With so much of our financial information and personal information now online, estate plans today must address the fact that our digital selves will surely outlast our human selves.
Life, as well as estate planning, used to be much more one-dimensional. Now that our lives are lived “In Real Life” (IRL) and online, estate plans need to include both aspects of our lives, according to this recent article from North Bay Business Journal titled “Your digital life likely will outlive you, so here’s how to bring your estate plan into the modern age.” You could decide not to deal with it, but then you are leaving a mess in digital assets behind for your loved ones to untangle.
Here are a few of your digital assets to consider: bank accounts, email accounts, Facebook page, Linked In profile, online photo albums, blogs and websites. They’re likely to be around long after you are gone.
This is still a relatively new area of estate planning. What often happens is that heirs think they can simply find and use the decedent’s user name and passwords to access their accounts. However, what they learn is that they are legally not permitted to do so. There are state and federal laws, online platform user agreements and a host of barriers to retrieve online assets.
A new law was passed in 2017 in California that attempted to bring order to this chaos back in 2017. The Revised Fiduciary Access to Digital Assets Act allows executors and trustees to obtain disclosure of a person’s digital assets, after the original owner dies but only under certain conditions.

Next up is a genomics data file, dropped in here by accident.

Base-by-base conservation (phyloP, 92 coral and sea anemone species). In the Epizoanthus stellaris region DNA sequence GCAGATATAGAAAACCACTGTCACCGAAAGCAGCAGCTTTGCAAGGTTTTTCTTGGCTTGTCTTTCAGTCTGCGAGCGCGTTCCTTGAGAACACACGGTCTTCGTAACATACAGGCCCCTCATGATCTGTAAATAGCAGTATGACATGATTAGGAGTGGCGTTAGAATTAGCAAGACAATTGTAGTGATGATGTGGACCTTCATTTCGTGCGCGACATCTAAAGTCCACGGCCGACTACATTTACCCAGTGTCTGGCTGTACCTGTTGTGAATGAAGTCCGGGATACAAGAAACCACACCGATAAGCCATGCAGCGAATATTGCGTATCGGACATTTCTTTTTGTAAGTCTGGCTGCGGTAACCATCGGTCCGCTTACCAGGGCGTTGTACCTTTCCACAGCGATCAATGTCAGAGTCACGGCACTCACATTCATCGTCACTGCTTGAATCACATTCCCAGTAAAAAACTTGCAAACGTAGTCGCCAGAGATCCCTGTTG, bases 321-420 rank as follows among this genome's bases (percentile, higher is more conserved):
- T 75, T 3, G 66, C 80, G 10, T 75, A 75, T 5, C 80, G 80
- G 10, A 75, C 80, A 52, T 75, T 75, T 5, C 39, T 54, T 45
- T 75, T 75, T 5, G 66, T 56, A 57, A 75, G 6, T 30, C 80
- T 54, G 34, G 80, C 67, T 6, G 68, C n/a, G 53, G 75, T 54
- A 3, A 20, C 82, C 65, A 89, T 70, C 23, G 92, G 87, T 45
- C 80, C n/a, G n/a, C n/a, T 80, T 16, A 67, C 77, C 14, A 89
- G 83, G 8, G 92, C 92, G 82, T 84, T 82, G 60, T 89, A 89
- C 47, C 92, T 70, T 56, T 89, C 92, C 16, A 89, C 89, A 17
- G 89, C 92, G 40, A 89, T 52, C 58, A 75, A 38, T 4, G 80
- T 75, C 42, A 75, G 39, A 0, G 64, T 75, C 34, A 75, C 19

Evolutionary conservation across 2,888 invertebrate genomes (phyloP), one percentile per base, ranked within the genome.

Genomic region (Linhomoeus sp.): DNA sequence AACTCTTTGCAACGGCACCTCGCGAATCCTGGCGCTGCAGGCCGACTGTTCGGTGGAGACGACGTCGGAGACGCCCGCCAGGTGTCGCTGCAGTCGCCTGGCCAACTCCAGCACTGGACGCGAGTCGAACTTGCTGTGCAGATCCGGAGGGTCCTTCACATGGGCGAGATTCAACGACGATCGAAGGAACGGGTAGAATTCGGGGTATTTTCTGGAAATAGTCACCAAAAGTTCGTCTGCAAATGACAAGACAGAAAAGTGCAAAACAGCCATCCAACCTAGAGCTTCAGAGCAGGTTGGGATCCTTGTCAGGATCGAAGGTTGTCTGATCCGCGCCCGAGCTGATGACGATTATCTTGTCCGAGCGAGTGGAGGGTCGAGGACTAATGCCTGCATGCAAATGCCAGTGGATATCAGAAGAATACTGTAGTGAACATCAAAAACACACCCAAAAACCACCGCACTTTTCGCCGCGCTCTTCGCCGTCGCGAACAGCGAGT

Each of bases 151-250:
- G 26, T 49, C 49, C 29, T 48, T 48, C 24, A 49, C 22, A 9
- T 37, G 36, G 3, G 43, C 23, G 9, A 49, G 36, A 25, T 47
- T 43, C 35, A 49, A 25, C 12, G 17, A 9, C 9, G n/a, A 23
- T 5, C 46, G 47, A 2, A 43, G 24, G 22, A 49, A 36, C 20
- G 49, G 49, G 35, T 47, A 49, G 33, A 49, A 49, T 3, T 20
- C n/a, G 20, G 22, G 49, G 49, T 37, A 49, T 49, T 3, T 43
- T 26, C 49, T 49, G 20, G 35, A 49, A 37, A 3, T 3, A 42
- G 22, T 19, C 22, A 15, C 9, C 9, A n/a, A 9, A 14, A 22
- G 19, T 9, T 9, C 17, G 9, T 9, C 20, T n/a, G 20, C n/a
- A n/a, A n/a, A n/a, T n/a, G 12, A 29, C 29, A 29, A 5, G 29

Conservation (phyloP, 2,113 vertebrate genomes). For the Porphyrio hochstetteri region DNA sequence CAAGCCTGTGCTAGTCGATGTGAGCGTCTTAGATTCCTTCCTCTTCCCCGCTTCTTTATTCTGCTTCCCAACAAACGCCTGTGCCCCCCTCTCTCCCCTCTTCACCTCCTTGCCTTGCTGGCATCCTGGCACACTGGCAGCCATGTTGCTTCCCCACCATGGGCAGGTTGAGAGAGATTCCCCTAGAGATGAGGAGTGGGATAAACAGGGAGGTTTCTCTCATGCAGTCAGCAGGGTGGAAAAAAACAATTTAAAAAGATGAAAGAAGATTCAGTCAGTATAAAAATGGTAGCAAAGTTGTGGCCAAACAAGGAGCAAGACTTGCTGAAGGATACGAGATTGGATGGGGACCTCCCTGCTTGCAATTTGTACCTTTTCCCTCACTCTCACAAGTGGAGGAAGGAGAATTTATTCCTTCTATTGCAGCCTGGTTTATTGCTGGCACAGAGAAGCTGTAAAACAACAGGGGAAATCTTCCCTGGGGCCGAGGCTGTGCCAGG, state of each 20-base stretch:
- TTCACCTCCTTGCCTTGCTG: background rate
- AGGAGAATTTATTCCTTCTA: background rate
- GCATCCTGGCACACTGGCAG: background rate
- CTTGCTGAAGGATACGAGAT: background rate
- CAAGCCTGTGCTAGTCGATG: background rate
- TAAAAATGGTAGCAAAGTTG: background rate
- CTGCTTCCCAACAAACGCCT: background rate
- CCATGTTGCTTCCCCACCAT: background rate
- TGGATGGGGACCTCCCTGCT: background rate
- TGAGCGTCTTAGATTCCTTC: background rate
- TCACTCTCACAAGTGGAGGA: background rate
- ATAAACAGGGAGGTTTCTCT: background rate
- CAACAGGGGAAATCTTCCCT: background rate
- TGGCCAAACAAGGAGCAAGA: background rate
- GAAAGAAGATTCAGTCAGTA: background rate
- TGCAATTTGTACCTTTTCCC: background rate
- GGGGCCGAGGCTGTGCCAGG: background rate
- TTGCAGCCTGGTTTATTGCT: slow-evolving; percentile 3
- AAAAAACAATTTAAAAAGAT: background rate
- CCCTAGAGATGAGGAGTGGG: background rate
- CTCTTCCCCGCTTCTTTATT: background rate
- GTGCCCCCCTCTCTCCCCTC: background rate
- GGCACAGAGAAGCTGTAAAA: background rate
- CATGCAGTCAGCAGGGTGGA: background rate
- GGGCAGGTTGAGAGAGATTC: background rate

In the recent past, federal and state laws have made it hard for executors and trustees to gain access to these assets without a court order.
Just being the executor or trustee does not automatically give you the right to access assets. There has to be evidence that the decedent consented to disclosure and a court order may be necessary to prove the consent was correct.
The new law mainly gave social media platforms and privacy advocates what they wanted: a requirement of prior consent before disclosure. However, the end result is that it is easier to gain access to digital assets, if executors and trustees can show that the decedent did consent to disclosure.
However, it’s still not that simple. Here are a few steps to help your loved ones deal with your digital assets:
Inventory every digital asset that you have. Create a list of log-in and password information, plus any “secret questions/answers.”
Tell your trusted family member or friend where that list is. Store it with your other estate planning documents, possibly in your attorney’s vault.
Ask your estate planning attorney how they handle digital assets. Your lawyer will know what steps are necessary in your state to ensure that someone will have legal access to your digital assets after you pass away.
Do not include your digital asset inventory, as part of your will. If your estate goes through probate, all of your account information will become part of the public record.
Many wills don’t include provisions about digital assets. If this is the case with your will, contact your estate planning attorney now to make sure your online life is as protected as your “In Real Life” life.